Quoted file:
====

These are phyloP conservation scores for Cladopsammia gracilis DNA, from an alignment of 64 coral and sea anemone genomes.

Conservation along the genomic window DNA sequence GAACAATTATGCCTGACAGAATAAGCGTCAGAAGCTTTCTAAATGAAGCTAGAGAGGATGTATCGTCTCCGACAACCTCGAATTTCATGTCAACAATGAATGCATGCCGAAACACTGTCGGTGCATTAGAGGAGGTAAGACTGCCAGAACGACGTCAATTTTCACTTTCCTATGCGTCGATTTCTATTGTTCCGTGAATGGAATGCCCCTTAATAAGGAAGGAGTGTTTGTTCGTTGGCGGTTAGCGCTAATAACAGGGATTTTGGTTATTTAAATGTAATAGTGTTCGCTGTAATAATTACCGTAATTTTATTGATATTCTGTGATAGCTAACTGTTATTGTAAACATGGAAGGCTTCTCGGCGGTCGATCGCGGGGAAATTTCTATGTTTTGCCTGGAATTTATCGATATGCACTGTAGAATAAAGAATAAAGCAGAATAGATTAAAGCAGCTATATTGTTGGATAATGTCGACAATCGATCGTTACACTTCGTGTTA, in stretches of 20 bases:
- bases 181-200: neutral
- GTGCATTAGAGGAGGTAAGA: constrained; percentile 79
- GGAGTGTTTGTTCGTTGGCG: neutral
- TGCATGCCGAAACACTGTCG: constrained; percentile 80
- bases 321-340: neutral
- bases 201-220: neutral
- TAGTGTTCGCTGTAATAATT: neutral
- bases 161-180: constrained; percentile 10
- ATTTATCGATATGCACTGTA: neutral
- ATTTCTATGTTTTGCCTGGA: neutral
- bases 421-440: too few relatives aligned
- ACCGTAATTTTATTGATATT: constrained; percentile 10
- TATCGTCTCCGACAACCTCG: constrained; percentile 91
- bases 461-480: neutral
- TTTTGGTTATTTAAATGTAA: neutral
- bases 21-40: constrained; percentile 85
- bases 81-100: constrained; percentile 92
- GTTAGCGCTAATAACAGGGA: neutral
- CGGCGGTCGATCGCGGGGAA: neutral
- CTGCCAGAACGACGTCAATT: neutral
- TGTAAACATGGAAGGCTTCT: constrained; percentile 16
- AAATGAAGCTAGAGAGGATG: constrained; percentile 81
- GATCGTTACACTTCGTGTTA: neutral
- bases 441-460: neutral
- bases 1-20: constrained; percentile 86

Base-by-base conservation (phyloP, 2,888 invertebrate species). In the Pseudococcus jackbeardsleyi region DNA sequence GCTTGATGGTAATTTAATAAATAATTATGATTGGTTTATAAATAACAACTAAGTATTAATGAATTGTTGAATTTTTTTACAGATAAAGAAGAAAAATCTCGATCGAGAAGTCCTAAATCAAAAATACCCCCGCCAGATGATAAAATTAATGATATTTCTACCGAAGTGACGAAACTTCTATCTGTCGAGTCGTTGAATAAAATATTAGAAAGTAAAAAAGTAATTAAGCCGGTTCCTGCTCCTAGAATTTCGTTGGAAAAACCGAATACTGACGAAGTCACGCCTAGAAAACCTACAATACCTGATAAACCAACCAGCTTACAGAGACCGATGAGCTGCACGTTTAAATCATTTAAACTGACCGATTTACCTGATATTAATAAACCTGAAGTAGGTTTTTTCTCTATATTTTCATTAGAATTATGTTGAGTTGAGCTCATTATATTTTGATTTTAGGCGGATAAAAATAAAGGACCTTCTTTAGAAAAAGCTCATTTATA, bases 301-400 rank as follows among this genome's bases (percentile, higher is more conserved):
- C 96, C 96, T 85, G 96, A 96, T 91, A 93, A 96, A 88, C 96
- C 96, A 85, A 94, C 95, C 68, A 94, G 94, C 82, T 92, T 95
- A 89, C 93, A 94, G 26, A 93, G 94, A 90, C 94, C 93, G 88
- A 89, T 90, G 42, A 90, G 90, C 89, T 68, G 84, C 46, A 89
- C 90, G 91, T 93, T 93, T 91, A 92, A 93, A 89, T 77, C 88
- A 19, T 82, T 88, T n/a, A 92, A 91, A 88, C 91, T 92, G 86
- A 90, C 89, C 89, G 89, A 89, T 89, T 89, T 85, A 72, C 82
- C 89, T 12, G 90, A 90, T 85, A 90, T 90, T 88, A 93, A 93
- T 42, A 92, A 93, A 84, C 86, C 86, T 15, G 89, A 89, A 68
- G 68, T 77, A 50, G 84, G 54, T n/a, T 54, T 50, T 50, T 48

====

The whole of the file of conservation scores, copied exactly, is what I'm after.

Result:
These are phyloP conservation scores for Cladopsammia gracilis DNA, from an alignment of 64 coral and sea anemone genomes.

Conservation along the genomic window DNA sequence GAACAATTATGCCTGACAGAATAAGCGTCAGAAGCTTTCTAAATGAAGCTAGAGAGGATGTATCGTCTCCGACAACCTCGAATTTCATGTCAACAATGAATGCATGCCGAAACACTGTCGGTGCATTAGAGGAGGTAAGACTGCCAGAACGACGTCAATTTTCACTTTCCTATGCGTCGATTTCTATTGTTCCGTGAATGGAATGCCCCTTAATAAGGAAGGAGTGTTTGTTCGTTGGCGGTTAGCGCTAATAACAGGGATTTTGGTTATTTAAATGTAATAGTGTTCGCTGTAATAATTACCGTAATTTTATTGATATTCTGTGATAGCTAACTGTTATTGTAAACATGGAAGGCTTCTCGGCGGTCGATCGCGGGGAAATTTCTATGTTTTGCCTGGAATTTATCGATATGCACTGTAGAATAAAGAATAAAGCAGAATAGATTAAAGCAGCTATATTGTTGGATAATGTCGACAATCGATCGTTACACTTCGTGTTA, in stretches of 20 bases:
- bases 181-200: neutral
- GTGCATTAGAGGAGGTAAGA: constrained; percentile 79
- GGAGTGTTTGTTCGTTGGCG: neutral
- TGCATGCCGAAACACTGTCG: constrained; percentile 80
- bases 321-340: neutral
- bases 201-220: neutral
- TAGTGTTCGCTGTAATAATT: neutral
- bases 161-180: constrained; percentile 10
- ATTTATCGATATGCACTGTA: neutral
- ATTTCTATGTTTTGCCTGGA: neutral
- bases 421-440: too few relatives aligned
- ACCGTAATTTTATTGATATT: constrained; percentile 10
- TATCGTCTCCGACAACCTCG: constrained; percentile 91
- bases 461-480: neutral
- TTTTGGTTATTTAAATGTAA: neutral
- bases 21-40: constrained; percentile 85
- bases 81-100: constrained; percentile 92
- GTTAGCGCTAATAACAGGGA: neutral
- CGGCGGTCGATCGCGGGGAA: neutral
- CTGCCAGAACGACGTCAATT: neutral
- TGTAAACATGGAAGGCTTCT: constrained; percentile 16
- AAATGAAGCTAGAGAGGATG: constrained; percentile 81
- GATCGTTACACTTCGTGTTA: neutral
- bases 441-460: neutral
- bases 1-20: constrained; percentile 86

Base-by-base conservation (phyloP, 2,888 invertebrate species). In the Pseudococcus jackbeardsleyi region DNA sequence GCTTGATGGTAATTTAATAAATAATTATGATTGGTTTATAAATAACAACTAAGTATTAATGAATTGTTGAATTTTTTTACAGATAAAGAAGAAAAATCTCGATCGAGAAGTCCTAAATCAAAAATACCCCCGCCAGATGATAAAATTAATGATATTTCTACCGAAGTGACGAAACTTCTATCTGTCGAGTCGTTGAATAAAATATTAGAAAGTAAAAAAGTAATTAAGCCGGTTCCTGCTCCTAGAATTTCGTTGGAAAAACCGAATACTGACGAAGTCACGCCTAGAAAACCTACAATACCTGATAAACCAACCAGCTTACAGAGACCGATGAGCTGCACGTTTAAATCATTTAAACTGACCGATTTACCTGATATTAATAAACCTGAAGTAGGTTTTTTCTCTATATTTTCATTAGAATTATGTTGAGTTGAGCTCATTATATTTTGATTTTAGGCGGATAAAAATAAAGGACCTTCTTTAGAAAAAGCTCATTTATA, bases 301-400 rank as follows among this genome's bases (percentile, higher is more conserved):
- C 96, C 96, T 85, G 96, A 96, T 91, A 93, A 96, A 88, C 96
- C 96, A 85, A 94, C 95, C 68, A 94, G 94, C 82, T 92, T 95
- A 89, C 93, A 94, G 26, A 93, G 94, A 90, C 94, C 93, G 88
- A 89, T 90, G 42, A 90, G 90, C 89, T 68, G 84, C 46, A 89
- C 90, G 91, T 93, T 93, T 91, A 92, A 93, A 89, T 77, C 88
- A 19, T 82, T 88, T n/a, A 92, A 91, A 88, C 91, T 92, G 86
- A 90, C 89, C 89, G 89, A 89, T 89, T 89, T 85, A 72, C 82
- C 89, T 12, G 90, A 90, T 85, A 90, T 90, T 88, A 93, A 93
- T 42, A 92, A 93, A 84, C 86, C 86, T 15, G 89, A 89, A 68
- G 68, T 77, A 50, G 84, G 54, T n/a, T 54, T 50, T 50, T 48